I published a summary of these documents at the time, but the discredited pricing is only one part of the jigsaw. MPs and peers were also misled about the popularity and effectiveness of this controversial legislation.
I have now written up a full history of the campaign to ban tobacco displays in England. This includes the Dark Market e-mails alongside evidence showing how the public consultation was weighted towards groups funded by the Department of Health. It also shows how ASH claimed that the legislation would reduce underage smoking despite the empirical international evidence suggesting nothing of the sort. Finally, it details how false and misleading statements continue to obscure the truth about the cost and efficacy of tobacco display bans.
This is the Dark Market Redux...
In October 2009, the House of Commons voted to ban the display of tobacco products in shops. This report reveals how MPs and peers were repeatedly misled about the cost, popularity and efficacy of this legislation.
E-mails released under the Freedom of Information Act show how Action on Smoking Health (ASH), Cancer Research UK and the Department of Health (DH) briefed MPs and peers with unrealistically low estimates of the cost to retailers and continued to do so even after their own source made them aware of their error.
The government now accepts that the cost of complying with the law will be ten to forty times greater than the estimate given to MPs and peers at the time of the vote.
The Department of Health’s consultation paper was dominated by groups funded by the DH. The DH did not acknowledge the participation of groups like the Tobacco Retailers Alliance until the press accused Ministers of “cultivating a fake grassroots movement in order to make a position appear more popular than it really is.” (‘Government “fixing health consultations” with taxpayer-funded groups’, The Telegraph, 02.01.09).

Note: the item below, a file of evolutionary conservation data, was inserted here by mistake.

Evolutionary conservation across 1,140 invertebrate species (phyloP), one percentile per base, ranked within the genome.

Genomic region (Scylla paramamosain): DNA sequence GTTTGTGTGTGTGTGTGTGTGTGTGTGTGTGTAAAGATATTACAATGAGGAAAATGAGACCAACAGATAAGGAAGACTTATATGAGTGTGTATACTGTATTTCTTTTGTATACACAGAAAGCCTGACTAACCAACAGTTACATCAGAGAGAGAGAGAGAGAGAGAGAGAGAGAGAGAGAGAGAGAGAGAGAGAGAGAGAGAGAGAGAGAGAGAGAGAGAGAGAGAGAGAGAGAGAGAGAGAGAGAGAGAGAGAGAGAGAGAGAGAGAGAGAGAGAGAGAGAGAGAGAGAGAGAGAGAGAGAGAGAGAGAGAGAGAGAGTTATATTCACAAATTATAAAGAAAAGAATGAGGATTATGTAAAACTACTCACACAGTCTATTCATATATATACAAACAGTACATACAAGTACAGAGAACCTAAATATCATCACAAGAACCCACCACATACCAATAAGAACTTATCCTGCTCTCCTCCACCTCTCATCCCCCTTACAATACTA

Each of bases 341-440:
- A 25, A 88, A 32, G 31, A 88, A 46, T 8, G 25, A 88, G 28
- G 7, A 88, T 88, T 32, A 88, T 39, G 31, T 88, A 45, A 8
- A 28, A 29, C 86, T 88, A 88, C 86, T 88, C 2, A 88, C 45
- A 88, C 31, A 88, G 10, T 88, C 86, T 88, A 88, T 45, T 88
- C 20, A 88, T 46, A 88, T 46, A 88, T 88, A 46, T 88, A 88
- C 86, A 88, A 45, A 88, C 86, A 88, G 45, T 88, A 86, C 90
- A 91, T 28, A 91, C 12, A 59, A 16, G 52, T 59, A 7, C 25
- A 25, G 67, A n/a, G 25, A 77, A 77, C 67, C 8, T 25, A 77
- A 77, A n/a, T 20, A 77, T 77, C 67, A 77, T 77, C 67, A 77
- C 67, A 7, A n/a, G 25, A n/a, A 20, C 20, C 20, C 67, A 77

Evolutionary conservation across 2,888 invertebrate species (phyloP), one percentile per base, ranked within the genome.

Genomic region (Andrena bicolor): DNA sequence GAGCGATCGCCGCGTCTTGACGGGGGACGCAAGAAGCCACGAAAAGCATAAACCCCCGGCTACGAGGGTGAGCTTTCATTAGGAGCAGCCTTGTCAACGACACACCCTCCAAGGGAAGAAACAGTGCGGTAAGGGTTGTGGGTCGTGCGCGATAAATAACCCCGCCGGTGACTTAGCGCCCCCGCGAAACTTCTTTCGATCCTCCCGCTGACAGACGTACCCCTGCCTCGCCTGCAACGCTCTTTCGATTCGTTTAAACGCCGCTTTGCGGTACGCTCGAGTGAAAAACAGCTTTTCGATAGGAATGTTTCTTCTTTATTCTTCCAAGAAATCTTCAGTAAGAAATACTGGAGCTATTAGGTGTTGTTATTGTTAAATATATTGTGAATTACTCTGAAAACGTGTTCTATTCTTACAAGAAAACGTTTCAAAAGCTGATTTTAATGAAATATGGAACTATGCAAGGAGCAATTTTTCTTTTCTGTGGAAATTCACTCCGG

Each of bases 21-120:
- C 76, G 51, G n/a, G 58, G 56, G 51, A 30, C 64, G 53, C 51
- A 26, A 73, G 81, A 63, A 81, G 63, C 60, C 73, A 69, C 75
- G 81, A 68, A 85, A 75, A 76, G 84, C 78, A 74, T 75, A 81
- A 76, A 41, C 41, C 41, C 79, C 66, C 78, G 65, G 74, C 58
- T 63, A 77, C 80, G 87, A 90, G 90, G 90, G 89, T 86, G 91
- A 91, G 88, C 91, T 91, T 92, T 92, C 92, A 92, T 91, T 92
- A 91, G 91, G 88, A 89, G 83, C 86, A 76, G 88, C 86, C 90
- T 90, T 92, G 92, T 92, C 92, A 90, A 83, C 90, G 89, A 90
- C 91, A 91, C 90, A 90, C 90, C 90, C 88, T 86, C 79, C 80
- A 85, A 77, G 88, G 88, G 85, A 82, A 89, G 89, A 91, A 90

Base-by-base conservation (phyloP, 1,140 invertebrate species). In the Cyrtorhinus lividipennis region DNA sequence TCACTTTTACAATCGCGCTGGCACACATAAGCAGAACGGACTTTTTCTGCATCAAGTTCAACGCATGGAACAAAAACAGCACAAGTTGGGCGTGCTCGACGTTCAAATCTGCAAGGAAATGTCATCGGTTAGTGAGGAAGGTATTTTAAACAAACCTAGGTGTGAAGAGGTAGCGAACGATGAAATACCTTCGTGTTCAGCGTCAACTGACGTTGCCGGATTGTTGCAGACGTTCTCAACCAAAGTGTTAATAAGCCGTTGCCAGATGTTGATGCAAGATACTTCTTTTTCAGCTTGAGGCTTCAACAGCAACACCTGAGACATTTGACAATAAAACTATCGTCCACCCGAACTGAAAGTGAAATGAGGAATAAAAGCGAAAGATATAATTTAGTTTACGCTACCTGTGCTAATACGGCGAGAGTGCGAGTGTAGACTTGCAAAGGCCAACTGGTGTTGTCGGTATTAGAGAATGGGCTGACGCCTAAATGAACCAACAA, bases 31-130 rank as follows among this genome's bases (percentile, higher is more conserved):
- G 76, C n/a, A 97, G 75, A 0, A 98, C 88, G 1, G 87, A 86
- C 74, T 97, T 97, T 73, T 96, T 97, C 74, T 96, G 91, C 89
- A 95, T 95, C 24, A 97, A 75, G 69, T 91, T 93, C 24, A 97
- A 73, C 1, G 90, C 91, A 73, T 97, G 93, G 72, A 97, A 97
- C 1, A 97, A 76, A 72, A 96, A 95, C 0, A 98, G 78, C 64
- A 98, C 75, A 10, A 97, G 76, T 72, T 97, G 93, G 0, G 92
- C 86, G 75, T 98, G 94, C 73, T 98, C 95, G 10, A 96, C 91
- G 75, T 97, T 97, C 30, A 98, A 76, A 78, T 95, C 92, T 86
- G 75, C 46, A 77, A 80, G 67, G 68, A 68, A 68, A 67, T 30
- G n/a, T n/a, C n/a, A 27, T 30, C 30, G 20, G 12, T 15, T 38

ASH and the DH briefed ministers with incorrect figures purporting to show a dramatic decline in youth smoking in countries which had implemented display bans. Although ASH later blamed a “technical error” for these false figures, misleading statistics continued to be cited in the press and in Parliament. To this day, there is no credible evidence that display bans reduce youth smoking.
Crucial information was denied MPs at the time of the vote. The draft regulations were not available in the House of Commons library and were not sent by e-mail prior to the debate, contrary to claims made by the minister during the debate.
MPs and peers were unaware of the economic damage the legislation would do to small retailers and newsagents in addition to the cost of compliance.
The campaign of misinformation surrounding the tobacco display ban raises serious questions about the validity of the ‘government lobbying the government’ to achieve predetermined objectives. It illustrates the power of unelected bureaucrats and state-funded pressure groups to influence the democratic process.
Download the full PDF here
(This dossier was presented at a committee meeting of the House of Commons on 20.07.10)